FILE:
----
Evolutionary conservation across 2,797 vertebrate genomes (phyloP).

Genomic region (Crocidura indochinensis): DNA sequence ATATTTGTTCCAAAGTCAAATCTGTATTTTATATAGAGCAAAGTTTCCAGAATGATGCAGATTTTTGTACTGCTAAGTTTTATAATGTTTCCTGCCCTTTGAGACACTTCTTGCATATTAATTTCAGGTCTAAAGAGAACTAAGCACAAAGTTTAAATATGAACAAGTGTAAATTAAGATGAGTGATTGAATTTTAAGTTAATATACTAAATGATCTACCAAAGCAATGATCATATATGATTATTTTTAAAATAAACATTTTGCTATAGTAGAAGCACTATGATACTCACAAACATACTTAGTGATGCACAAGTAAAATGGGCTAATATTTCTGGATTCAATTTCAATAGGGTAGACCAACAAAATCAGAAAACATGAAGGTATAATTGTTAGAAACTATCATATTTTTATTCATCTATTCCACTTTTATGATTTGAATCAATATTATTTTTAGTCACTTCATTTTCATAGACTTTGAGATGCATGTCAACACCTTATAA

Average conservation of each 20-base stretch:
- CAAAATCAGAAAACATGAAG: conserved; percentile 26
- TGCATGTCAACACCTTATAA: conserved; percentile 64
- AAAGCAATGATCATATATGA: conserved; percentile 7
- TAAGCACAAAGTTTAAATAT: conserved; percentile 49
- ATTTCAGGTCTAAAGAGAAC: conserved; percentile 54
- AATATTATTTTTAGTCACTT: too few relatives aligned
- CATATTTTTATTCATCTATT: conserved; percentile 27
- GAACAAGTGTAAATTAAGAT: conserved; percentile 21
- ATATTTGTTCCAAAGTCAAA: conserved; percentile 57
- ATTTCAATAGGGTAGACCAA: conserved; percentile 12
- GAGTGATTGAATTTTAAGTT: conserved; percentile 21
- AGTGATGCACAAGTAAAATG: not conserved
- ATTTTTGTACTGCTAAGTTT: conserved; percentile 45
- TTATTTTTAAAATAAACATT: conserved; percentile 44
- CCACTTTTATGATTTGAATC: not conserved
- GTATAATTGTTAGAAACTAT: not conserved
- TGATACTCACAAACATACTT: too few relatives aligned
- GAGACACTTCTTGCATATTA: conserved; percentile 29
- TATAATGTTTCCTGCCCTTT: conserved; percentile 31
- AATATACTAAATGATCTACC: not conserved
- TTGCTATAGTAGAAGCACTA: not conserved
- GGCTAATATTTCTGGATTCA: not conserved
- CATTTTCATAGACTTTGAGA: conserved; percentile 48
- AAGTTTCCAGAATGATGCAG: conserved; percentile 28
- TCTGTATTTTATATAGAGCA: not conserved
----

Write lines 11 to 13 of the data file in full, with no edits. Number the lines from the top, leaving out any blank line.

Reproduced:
- GAACAAGTGTAAATTAAGAT: conserved; percentile 21
- ATATTTGTTCCAAAGTCAAA: conserved; percentile 57
- ATTTCAATAGGGTAGACCAA: conserved; percentile 12